A hospital-wide quality-improvement collaborative to reduce catheter-associated bloodstream infections

Derek S. Wheeler*, Mary Jo Giaccone, Nancy Hutchinson, Mary Haygood, Pattie Bondurant, Kathy Demmel, Uma R. Kotagal, Beverly Connelly, Melinda S. Corcoran, Kristin Line, Kate Rich, Pamela J. Schoettker, Richard J. Brilli

*Corresponding author for this work

Research output: Contribution to journalArticlepeer-review

76 Scopus citations

Abstract

BACKGROUND: Catheter-associated bloodstream infections (CA BSIs) are associated with increased hospital length of stay, total hospital costs, and mortality. Quality-improvement collaboratives (QICs) are frequently used to improve health care quality. Our PICU was previously involved in a successful national QIC to reduce the incidence of CA BSI in critically ill children. OBJECTIVE: We hypothesized that the formation of a hospital-wide QIC would reduce the incidence of CA BSI throughout our institution. METHODS: We retrospectively reviewed the incidence of CA BSI from March 2006 to March 2010. The collaborative approach included hospital-wide implementation of central-line insertion and maintenance bundles that emphasized full sterile barrier precautions and chlorhexidine skin preparation during line insertion, daily discussion of catheter necessity, and meticulous site and tubing care. The hospital units involved were our 3 critical care units, the oncology unit, the bone marrow transplant unit, and wards. Each individual unit was responsible for collecting unit-specific data and performing event-cause analysis within 48 hours of identifying a CA BSI. These results were shared with the other hospital units during monthly meetings. Compliance with the insertion and maintenance bundles was monitored and reported to each unit monthly. RESULTS: The hospital-wide CA-BSI rate decreased from a baseline of 3.0 to <1.0 CA BSI per 1000 line-days after implementation of the QIC. CONCLUSIONS: Our hospital-wide QIC resulted in a significant reduction in the incidence of CA BSI at our children's hospital. A collaborative model based on improvement science methodology is both feasible and effective in reducing the incidence of CA BSI.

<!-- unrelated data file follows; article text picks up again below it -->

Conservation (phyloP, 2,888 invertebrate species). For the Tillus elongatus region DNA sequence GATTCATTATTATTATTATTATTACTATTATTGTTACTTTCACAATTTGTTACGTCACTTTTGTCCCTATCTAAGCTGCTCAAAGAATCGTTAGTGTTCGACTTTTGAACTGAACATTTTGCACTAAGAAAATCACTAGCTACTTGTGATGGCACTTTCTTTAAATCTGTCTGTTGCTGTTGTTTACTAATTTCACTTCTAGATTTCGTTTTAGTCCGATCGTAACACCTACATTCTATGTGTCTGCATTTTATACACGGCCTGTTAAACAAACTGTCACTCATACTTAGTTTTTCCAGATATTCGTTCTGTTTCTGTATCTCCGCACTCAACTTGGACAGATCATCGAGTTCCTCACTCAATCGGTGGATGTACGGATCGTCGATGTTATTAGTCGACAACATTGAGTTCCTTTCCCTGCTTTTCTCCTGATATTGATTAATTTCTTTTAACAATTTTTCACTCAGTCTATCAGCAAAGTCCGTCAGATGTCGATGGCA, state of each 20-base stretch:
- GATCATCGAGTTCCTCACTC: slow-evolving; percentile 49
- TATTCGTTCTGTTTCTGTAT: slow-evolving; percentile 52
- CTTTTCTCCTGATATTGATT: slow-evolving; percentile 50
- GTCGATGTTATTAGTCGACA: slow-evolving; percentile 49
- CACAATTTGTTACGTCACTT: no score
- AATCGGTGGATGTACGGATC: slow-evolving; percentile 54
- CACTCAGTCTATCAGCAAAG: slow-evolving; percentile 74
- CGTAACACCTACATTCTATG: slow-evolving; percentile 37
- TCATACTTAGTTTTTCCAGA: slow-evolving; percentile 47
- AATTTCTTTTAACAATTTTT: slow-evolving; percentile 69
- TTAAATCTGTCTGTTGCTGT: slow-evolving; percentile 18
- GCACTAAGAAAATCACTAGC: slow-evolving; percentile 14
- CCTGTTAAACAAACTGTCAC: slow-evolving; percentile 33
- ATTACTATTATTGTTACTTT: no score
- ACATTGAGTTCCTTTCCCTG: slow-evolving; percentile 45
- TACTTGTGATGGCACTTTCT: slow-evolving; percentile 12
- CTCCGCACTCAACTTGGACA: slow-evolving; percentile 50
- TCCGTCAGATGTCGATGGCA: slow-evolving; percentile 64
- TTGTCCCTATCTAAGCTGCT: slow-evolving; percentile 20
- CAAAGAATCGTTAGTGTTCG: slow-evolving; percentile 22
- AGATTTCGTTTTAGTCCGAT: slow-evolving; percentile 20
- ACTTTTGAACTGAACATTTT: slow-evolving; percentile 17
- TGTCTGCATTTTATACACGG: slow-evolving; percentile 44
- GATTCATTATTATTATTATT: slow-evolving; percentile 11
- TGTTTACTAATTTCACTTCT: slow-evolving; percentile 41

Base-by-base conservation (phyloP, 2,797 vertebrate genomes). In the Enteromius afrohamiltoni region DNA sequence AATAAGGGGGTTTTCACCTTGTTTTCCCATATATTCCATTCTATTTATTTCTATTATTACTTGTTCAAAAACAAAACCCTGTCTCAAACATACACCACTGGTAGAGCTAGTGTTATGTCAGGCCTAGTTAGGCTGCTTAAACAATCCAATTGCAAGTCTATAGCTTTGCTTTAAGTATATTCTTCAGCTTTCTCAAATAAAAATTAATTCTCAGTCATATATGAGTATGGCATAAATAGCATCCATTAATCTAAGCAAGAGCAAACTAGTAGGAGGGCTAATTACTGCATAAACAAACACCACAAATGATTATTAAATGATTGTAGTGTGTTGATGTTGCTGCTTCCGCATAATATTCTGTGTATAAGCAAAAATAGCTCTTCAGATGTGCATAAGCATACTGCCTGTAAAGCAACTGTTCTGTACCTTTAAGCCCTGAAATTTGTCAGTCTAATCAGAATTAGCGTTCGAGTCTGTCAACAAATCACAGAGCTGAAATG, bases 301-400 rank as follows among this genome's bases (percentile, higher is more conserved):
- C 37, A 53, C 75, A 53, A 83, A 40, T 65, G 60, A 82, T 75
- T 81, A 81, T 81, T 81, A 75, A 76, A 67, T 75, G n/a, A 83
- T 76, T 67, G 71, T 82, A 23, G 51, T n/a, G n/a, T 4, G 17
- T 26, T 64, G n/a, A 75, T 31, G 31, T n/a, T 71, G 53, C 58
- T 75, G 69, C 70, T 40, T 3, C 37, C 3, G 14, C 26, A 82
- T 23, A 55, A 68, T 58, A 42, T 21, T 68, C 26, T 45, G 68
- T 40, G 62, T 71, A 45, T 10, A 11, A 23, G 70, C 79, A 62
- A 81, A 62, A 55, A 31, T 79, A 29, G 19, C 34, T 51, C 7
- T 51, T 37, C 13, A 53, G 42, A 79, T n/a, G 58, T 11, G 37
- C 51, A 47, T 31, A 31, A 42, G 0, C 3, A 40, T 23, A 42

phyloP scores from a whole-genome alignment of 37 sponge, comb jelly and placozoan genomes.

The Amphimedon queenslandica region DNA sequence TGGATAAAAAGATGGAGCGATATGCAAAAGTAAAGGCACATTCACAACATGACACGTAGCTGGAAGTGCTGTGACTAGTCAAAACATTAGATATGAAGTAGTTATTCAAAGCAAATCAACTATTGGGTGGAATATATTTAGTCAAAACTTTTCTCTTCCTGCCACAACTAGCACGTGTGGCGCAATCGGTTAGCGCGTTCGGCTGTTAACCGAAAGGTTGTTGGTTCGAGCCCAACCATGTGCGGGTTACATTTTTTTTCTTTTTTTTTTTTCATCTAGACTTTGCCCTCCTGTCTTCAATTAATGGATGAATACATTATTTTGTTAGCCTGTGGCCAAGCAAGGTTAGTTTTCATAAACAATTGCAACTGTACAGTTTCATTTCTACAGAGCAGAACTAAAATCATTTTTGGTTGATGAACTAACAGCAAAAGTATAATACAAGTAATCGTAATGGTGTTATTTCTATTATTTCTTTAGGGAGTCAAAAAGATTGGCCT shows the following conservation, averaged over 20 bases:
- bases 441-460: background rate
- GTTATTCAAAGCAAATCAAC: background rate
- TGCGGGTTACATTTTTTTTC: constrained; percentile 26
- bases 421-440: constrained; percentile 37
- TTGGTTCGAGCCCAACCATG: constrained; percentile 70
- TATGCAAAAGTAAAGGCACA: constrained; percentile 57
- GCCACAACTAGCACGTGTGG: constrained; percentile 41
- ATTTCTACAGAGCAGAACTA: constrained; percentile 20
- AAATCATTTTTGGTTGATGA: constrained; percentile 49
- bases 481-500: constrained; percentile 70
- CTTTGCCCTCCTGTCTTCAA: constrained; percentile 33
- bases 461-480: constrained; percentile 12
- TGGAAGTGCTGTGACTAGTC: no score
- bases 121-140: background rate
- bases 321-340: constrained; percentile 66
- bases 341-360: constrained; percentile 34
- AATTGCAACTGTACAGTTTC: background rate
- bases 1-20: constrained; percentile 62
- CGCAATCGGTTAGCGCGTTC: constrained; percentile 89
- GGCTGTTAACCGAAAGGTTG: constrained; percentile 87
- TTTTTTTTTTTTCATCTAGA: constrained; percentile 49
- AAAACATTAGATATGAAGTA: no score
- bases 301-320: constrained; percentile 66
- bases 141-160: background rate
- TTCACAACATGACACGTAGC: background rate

Original languageEnglish (US)
Pages (from-to)e995-e1007
JournalPediatrics
Volume128
Issue number4
DOIs
StatePublished - Oct 2011
Externally publishedYes

Keywords

  • Central line
  • Hospital-acquired infection
  • Microsystem
  • Nosocomial
  • Quality improvement

ASJC Scopus subject areas

  • Pediatrics, Perinatology, and Child Health

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